One evening, searching for a laugh, I clutched my abdomen and cried out, “I think I’m getting liver disease!” 
But all that garnered was a slap across the back of my head, and Mother’s snarl of, “Quit fooling around and eat!” 
Sally, her body jiggling the entire time while I suffered, tried so hard not to visibly react. At six, she had already managed to master a near-perfect poker face. 
I devised a method of eating the foul meat that worked for me. Cutting off the tiniest piece possible, I’d completely coat it in mashed potatoes, then stick my fork into the white ball and shove the whole mess as far back into my mouth as I could, way past the taste buds, swallowing immediately so I didn’t need to chew.

That was okay, until Mom caught on and decided to change the vegetable portion on our plates to frozen mixed peas and carrots.
Sally had her own avoidance technique. She ate everything else on her plate first, then quickly gobbled up all the liver at once, washing it down at the end with a full glass of milk. In great satisfaction, she’d turn to me, flash a liver-eating-grin and, holding her palms up and out, would mouth “Finished,” while I still struggled with swallowing the rest of mine. But, then, being the younger of the two, she always got a much smaller portion than I did, anyway, which wasn’t fair at all.
But, thanks to my ingenious sister, after the night Grandma died, we never had to eat liver again.

Grandma was often in the habit, during dinner, of placing her cutlery on the plate and sitting back, patting her chest with one hand, while saying to no one in 
particular, “Oh, Gotta!” Now that could have meant “Oh, Gotta, the food is good,” or “Oh, Gotta, my indigestion is acting up,” or “Oh, Gotta, the vater galla.” That evening though, I seem to remember her saying, “Oh, Gotta, it’s the liver,” before her head fell to one side, her eyes still open. We all kept eating.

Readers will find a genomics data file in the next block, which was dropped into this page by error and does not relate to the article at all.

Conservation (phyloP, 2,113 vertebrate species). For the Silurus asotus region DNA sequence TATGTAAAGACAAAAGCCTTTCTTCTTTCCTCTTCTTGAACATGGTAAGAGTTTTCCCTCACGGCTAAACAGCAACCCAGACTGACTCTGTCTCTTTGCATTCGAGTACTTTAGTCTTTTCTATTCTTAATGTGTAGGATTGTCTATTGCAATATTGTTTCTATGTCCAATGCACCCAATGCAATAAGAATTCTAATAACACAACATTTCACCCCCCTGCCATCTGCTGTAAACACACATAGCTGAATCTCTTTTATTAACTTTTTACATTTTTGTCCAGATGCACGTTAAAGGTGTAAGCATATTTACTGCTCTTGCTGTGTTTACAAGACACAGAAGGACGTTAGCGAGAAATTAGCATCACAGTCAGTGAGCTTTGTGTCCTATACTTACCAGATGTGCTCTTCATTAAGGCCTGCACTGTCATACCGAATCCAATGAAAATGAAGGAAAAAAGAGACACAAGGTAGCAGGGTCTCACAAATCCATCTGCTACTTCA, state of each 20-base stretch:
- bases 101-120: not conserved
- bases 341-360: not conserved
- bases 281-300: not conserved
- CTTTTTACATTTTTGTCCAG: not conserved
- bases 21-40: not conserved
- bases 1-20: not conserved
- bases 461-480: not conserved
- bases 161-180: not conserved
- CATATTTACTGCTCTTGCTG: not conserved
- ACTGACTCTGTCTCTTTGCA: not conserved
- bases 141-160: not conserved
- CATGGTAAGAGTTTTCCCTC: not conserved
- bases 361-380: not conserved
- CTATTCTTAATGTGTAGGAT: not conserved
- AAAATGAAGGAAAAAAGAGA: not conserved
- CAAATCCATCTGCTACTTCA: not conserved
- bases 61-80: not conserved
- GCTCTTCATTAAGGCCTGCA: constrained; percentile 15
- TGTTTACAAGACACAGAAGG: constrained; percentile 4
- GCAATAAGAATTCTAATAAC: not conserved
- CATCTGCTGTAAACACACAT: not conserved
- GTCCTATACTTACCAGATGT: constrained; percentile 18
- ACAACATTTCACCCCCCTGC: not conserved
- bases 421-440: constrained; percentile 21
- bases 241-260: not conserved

Mom looked over at Grandma first. “Ma, what’s the matter?” She reached out and put a hand on Grandma’s arm, which made Grandma slump over immediately, her face falling forward to rest in the plate of unfinished liver on the table in front of her. 
Slapping a hand across my mouth, I stifled an involuntary laugh. Mom began screaming, which started Sally crying, and Dad tried to calm everyone down. I pushed my own plate away and jumped up from the chair, not sure what to do next. 
Dad checked for a pulse and, yep, sure enough, Grandma had kicked the bucket. All those years of expecting it would happen at any moment, then when it did so—and suddenly, as predicted—we hadn’t had enough time to properly say goodbye. 
Dad phoned for an ambulance. Mom, after pulling a used tissue out of her sweater sleeve, tried to spit-clean the grease and food residue from her mother’s face. Sally was still sitting at the table, next to our now-deceased Grandma, crying. 
“Joanie, look after your sister, will you?” Mom said, while silent tears streamed down her own face.
I helped Sally up from her chair and led her into the living room. “Let’s go upstairs,” I whispered. 

But she shook her head in a defiant No! sitting down on the couch where she had an unobstructed view of the dining room, and of Mom and Grandma.